Create Your Own Font
Many digi scrappers, myself included, like to use fonts that look like handwriting to journal on their scrapbook layouts. I’ve always thought it added a nice bit of realism to my own pages. When you scrap digitally instead of using paper supplies, it’s difficult to use your own handwriting. So, we’ve all hunted for the perfect font to use.
I’d like to share a few options that are available to us to create a font from our own handwriting or the writing of a loved one.
You’ll need a few things on hand when it comes time to create your font. You’ll need a new, black pen, preferably fine point, the appropriate blank paper or the template provided by the website printed out and access to a scanner to scan your papers/template when completed.
MyScriptFont – Free online tool to create a vector font
Fontifier – Preview your font before you purchase for $9
Your Fonts – Preview for free, purchase for as little as $9.95, get your font within 15 minutes
Digital scrappers have had a few places over the last several years to find fun, handwritten fonts to use on their pages. One of these is Fonts for Peas or kevinandamanda.com. I know I’m a sucker for a good handwriting font and I’m not telling how many Pea fonts are on my hard drive. They actually have an option of taking your handwriting sample and turning it into a font for you for free. Because they have a number of requests, they don’t select every submitted sample.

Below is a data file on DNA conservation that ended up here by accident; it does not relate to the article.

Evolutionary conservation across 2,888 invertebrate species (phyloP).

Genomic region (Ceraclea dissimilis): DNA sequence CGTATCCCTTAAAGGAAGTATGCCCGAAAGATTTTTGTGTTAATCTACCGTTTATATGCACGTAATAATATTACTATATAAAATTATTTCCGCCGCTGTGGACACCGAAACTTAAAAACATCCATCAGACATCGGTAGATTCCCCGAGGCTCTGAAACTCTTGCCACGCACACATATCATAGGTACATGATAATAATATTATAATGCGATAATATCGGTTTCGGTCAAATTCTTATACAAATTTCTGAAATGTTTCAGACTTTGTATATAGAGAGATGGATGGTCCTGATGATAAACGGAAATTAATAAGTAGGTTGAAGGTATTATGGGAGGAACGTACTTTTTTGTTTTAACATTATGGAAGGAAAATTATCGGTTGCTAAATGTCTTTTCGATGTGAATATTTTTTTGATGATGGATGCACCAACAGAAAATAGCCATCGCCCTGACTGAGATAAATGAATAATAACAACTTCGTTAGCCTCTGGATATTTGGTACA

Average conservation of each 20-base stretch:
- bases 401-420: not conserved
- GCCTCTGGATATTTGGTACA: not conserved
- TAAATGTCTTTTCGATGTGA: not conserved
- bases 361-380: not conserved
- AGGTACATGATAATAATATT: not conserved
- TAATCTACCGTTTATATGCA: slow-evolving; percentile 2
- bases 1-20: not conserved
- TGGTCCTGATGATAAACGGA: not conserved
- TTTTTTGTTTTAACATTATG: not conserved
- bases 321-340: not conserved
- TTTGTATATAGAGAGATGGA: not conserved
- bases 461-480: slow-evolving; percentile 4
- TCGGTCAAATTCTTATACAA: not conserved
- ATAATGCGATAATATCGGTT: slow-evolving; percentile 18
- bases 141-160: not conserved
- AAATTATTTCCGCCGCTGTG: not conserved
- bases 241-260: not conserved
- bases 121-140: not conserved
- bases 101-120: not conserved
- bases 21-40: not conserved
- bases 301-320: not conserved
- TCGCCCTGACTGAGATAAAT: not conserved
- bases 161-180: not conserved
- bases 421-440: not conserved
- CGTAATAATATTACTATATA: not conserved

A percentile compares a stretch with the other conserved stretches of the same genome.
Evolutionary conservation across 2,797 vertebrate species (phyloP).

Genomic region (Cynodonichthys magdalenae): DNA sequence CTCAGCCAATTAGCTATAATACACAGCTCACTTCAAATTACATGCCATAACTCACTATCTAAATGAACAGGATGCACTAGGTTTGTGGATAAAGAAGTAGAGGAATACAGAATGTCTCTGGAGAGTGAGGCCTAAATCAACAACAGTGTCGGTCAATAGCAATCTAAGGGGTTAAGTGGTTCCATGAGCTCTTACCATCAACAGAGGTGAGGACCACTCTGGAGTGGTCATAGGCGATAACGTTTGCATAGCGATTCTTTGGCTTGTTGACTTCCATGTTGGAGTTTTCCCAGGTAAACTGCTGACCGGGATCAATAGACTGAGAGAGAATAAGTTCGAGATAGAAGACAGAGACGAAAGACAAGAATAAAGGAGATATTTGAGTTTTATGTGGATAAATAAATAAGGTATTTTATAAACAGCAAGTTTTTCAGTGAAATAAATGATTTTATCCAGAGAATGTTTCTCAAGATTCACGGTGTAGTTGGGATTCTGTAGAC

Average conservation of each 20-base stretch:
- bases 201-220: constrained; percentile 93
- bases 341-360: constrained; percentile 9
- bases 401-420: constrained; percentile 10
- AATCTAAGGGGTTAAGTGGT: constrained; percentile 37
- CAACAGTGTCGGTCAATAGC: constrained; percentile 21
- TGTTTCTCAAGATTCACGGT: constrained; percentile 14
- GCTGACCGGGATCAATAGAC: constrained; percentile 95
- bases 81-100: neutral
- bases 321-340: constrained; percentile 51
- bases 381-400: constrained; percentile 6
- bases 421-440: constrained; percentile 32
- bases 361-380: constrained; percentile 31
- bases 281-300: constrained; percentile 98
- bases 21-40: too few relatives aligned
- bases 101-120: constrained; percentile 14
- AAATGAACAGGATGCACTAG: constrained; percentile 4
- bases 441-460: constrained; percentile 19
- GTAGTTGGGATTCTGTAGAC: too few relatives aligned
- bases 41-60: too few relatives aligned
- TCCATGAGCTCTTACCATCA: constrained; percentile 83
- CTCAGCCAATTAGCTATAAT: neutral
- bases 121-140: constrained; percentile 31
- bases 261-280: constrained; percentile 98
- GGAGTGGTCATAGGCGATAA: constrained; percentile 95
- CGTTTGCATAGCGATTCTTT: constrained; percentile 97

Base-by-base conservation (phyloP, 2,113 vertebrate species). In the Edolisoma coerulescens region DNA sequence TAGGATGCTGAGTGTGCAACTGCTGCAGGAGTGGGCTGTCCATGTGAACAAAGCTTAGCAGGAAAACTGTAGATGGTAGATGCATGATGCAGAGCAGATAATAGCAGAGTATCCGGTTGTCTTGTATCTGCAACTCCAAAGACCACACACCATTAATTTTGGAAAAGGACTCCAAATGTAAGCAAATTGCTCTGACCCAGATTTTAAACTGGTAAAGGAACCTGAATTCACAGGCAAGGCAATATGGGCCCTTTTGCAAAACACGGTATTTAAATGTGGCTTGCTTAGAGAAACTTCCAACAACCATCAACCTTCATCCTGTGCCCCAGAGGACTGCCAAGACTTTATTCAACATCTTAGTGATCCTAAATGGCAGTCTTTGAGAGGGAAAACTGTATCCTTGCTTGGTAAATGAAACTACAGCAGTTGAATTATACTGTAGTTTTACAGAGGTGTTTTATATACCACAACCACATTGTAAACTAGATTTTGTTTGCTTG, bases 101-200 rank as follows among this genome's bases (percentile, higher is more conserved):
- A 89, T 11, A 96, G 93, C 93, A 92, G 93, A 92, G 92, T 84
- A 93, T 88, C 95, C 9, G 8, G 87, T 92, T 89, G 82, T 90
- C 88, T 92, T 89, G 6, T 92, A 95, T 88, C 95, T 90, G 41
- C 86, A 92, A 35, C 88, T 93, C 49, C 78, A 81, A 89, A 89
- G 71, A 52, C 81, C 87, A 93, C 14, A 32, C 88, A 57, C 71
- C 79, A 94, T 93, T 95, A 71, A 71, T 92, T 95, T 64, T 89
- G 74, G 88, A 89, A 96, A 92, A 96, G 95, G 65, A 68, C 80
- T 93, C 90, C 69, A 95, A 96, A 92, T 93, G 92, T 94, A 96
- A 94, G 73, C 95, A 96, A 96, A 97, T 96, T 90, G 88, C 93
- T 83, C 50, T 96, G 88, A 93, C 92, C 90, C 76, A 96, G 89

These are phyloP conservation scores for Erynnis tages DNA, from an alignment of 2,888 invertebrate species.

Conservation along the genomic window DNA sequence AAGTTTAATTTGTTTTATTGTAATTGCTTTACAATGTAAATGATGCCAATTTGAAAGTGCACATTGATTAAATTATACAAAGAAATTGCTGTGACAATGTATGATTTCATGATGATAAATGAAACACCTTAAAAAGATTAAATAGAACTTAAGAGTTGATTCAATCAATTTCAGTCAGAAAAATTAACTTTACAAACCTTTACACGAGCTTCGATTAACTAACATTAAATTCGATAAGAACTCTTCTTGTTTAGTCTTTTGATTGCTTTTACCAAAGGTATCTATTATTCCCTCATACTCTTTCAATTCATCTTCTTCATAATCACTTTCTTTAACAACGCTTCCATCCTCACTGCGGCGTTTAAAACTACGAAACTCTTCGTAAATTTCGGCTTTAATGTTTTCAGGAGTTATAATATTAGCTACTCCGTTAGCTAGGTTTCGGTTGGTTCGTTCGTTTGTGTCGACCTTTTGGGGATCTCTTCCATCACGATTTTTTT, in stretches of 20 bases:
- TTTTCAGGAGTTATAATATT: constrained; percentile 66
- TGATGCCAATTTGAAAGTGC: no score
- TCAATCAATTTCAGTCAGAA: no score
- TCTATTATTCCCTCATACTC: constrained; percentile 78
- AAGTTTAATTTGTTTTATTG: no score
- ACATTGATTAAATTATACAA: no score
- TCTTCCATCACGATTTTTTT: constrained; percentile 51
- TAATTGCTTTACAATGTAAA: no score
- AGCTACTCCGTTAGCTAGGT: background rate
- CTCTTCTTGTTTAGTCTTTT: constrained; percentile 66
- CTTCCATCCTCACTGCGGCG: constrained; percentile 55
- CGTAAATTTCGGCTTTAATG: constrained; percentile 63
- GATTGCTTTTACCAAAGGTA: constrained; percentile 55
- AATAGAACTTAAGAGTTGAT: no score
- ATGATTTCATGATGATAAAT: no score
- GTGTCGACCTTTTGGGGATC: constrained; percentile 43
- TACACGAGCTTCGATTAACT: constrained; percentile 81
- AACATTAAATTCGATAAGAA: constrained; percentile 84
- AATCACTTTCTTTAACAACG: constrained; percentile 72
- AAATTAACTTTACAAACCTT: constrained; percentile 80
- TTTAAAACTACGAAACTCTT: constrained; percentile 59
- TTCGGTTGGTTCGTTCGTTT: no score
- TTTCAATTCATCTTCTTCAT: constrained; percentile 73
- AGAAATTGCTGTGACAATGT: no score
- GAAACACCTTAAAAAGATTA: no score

Their tips are to use a new black pen, a gel or felt-tip NOT a ballpoint pen. Also, a fine tip, not a marker (unless you were trying to make a bold font). You would write each letter in the alphabet, both capital letters and lowercase, numerals and all the punctuation. Each site will usually have a sentence or two for you to write so as to determine your letter spacing and connectivity.
You’ll scan at the requested dpi, quite often 300, as a color scan saved as a jpg type file not a pdf file.
Another favorite of digi scrappers are Darcy Baldwin fonts. She has free downloads of handwritten fonts on her website. For custom fonts, she offers both print and script paid font options and also offers an opportunity to get your own free handwritten font as well.
Darcy also has suggestions on specific pens and paper to use for optimal results as well as additional sentences so that she can capture your letter connectivity.
This is only font service where I have personal experience, having done both my own and my daughter’s handwriting a year or so back. I’m often complimented on both of them when used on my scrapbook layouts.
My handwriting font is not picture perfect like the gorgeous script fonts out there but it is uniquely me and I’ve chosen to embrace that. From the very first time I typed something out to “test-drive” it I was amazed at how spot on it is. It’s like I’m writing across my computer screen. I should have done it sooner. If you’ve ever wanted to get your own handwriting on your digital pages, I highly recommend giving one of these options a try.